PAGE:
Picture a scientist in a white lab coat holding a test tube up to the light. Or a brilliant computer geek hunched over a keyboard. These are stereotypes we associate with STEM: Science, Technology, Engineering, and Math. But there are a lot of industries involving STEM skills that don’t fit those stereotypes.
Movies, television, video games and music are central to pop culture, and none of that would be possible without the work of audio engineers. Audio engineers are just that: engineers. They work with sine waves and electronics, they push buttons and turn knobs. There’s a stereotype there, as well: that all this work is done by men. Some of this is based in fact; according to some estimates, 95% of all audio engineers are men. But that’s changing.
Terri Winston runs Women’s Audio Mission, or WAM, a San Francisco-based organization dedicated to teaching the recording arts to women and girls. According to Winston, WAM is the only professional recording studio in the world run entirely by women.
Winston founded WAM 11 years ago when she was a professor of recording arts at City College. She first learned to work with sound as a musician, describing herself as “an old punk rocker”. She’s also an electrical engineer, or, as they say in the biz: “double E”.
“It’s funny, because there are a lot of audio people that are double E’s, and they’ll say that: ‘Hey, double E’! And we bond over it,” she says.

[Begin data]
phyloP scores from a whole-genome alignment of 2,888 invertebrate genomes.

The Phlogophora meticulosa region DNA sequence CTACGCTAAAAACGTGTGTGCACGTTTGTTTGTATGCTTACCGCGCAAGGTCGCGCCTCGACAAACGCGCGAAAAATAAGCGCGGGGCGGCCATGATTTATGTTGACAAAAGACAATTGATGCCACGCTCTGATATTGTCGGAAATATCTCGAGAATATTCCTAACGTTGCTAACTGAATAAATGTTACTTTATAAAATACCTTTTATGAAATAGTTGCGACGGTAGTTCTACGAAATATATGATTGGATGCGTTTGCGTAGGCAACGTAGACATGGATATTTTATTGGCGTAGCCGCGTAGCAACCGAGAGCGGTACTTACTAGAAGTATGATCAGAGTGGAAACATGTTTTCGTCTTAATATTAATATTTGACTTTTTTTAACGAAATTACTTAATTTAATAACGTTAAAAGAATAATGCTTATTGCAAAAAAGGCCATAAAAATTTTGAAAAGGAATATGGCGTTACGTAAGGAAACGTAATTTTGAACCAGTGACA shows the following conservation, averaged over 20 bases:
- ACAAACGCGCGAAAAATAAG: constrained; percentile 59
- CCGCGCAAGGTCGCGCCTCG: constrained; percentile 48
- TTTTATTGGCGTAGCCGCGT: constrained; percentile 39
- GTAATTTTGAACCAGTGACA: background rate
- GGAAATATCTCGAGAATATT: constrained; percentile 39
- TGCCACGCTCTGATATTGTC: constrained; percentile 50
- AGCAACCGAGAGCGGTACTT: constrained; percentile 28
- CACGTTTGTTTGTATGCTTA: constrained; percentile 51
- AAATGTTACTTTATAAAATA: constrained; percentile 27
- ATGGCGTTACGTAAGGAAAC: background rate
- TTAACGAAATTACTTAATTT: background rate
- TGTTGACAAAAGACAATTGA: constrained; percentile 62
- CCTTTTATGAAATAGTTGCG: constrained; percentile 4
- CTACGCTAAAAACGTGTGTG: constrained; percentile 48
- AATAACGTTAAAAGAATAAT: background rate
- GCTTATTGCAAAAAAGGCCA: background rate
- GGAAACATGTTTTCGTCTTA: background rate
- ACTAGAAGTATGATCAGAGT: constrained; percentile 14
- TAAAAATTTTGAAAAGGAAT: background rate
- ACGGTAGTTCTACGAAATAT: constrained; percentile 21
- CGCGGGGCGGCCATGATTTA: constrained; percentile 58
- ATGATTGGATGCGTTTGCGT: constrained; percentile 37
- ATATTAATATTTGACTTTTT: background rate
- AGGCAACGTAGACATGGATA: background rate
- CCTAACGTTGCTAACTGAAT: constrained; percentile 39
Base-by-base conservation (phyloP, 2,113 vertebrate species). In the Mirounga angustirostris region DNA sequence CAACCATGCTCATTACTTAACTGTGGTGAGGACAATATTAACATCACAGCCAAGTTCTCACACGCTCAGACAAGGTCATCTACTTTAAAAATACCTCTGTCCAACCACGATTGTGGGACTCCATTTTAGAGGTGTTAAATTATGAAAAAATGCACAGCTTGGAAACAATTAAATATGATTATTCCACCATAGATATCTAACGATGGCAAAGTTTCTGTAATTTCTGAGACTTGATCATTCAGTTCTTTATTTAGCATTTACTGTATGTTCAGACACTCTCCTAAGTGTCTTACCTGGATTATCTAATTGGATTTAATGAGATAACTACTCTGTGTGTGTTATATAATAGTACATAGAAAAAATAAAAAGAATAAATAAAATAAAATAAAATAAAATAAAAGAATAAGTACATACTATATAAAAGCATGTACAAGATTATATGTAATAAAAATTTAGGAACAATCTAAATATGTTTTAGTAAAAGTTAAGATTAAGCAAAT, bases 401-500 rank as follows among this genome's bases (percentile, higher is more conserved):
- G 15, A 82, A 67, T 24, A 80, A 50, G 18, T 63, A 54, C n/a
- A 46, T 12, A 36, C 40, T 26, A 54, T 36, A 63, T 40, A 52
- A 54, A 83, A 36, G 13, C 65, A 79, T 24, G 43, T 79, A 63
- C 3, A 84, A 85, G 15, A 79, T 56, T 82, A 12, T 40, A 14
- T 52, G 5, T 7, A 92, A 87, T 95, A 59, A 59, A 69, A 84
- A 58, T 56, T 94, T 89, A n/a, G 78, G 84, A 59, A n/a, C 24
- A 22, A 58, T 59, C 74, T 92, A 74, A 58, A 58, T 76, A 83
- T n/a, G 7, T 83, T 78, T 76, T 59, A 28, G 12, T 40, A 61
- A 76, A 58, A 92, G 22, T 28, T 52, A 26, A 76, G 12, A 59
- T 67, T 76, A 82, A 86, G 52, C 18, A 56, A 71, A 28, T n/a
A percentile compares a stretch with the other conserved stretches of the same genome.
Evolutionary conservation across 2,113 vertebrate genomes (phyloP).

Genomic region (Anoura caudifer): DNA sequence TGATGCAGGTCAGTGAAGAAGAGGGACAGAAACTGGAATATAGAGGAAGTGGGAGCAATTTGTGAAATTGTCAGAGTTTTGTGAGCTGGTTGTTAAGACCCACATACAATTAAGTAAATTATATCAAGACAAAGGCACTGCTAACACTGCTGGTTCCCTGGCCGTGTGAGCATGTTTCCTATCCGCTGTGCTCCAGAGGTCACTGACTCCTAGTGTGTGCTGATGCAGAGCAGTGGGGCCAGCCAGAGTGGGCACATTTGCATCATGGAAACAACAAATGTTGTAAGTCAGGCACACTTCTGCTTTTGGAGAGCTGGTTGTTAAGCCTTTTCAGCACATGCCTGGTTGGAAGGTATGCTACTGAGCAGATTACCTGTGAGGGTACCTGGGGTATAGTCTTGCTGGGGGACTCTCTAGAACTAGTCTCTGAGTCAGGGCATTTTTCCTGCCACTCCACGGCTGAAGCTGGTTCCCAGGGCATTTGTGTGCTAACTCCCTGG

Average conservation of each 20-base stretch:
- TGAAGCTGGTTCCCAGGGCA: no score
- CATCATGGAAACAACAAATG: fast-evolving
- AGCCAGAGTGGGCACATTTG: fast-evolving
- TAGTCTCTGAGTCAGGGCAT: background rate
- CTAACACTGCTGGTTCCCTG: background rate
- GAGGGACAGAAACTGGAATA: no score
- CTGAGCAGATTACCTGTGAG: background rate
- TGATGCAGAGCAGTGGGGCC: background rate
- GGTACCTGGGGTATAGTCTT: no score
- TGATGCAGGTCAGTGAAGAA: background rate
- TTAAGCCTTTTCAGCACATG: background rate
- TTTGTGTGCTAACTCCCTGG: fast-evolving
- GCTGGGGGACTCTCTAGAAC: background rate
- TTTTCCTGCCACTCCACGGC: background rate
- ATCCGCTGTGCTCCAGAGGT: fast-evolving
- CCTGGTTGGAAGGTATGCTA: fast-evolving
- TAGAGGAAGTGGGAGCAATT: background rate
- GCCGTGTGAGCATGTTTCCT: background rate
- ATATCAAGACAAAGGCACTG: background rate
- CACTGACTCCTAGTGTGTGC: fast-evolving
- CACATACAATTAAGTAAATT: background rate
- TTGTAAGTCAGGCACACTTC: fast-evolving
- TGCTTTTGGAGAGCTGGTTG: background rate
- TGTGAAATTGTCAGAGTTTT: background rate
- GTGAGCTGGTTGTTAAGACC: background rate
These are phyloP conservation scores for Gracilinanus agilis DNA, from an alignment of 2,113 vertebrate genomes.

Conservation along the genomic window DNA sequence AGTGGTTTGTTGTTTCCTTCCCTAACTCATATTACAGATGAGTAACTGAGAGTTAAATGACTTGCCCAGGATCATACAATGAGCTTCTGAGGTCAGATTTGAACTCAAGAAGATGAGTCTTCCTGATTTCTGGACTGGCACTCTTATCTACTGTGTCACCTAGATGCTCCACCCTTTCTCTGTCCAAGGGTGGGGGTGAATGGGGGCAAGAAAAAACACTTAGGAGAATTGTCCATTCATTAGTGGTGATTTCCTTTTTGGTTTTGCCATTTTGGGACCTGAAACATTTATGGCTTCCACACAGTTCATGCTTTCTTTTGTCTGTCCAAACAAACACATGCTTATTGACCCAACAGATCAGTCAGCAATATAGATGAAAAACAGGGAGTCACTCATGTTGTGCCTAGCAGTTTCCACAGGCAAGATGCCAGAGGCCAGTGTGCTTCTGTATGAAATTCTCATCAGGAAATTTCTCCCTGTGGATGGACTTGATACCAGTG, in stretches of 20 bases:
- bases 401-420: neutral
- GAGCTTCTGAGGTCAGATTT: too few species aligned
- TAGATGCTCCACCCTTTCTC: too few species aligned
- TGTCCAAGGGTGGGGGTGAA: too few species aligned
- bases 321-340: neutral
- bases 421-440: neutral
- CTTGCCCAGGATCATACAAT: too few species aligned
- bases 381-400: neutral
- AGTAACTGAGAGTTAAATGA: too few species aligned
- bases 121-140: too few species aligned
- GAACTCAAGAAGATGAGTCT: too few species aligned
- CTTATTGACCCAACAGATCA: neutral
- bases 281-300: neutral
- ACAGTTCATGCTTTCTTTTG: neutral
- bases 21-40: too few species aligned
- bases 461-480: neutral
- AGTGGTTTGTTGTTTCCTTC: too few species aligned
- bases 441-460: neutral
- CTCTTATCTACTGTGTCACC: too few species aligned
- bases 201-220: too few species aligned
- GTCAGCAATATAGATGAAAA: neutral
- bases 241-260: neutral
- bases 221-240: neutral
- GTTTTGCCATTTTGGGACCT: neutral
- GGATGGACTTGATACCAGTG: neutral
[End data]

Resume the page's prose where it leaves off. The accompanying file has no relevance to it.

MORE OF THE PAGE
Winston is part of a rare club: women make up only a small fraction of all double E’s. She’s a self-admitted gearhead. She is really into microphones.
“They all sound different, look different,” she says. “Different materials, different transducers inside. It’s like when people talk about wine and they’re obsessed, that’s how I am about microphones.”
Winston knows her kind of obsession is still unusual for girls, but it’s something she wants to see more of.
“Girls are not socialized to be the gadget people,” she says. “Just seeing them with a microphone is the most crazy empowering thing to witness. The amount of energy that comes out of that is better than caffeine. It’s incredible.”
Winston says music and sound are perfect for getting girls and women interested in subjects they might not approach on their own.
“If we say we’re going to teach you math today or science, or the physics of sound, you know-- they’re going to run for the hills,” she says. “But if we listen to this Rihanna song, and say ‘Let’s break it down.’ Then it’s like: ‘Oh, music is math. Hey, this is 4/4, this is how you count it.’”
WAM students take their new physics and math skills, and use them-- to make sound for movies, to create their own podcasts, and to record music live and in-studio.
Winston says unleashing creativity and thinking critically are just as important as mastering the technical stuff. She says her own science and engineering background has taught her to be a confident and self-sufficient problem-solver.
That can-do attitude is at the heart of Women’s Audio Mission. Winston says there a lot more women in the industry now, but there’s more work to be done. Even now she still runs into people who underestimate her just because she’s a woman.
“It happens all the time,” she says. “But I think it happens just as much to somebody at Starbucks. It’s a pervasive thing. I chose to start Women’s Audio Mission to focus on the thing I knew really well, and I knew that we could change it.”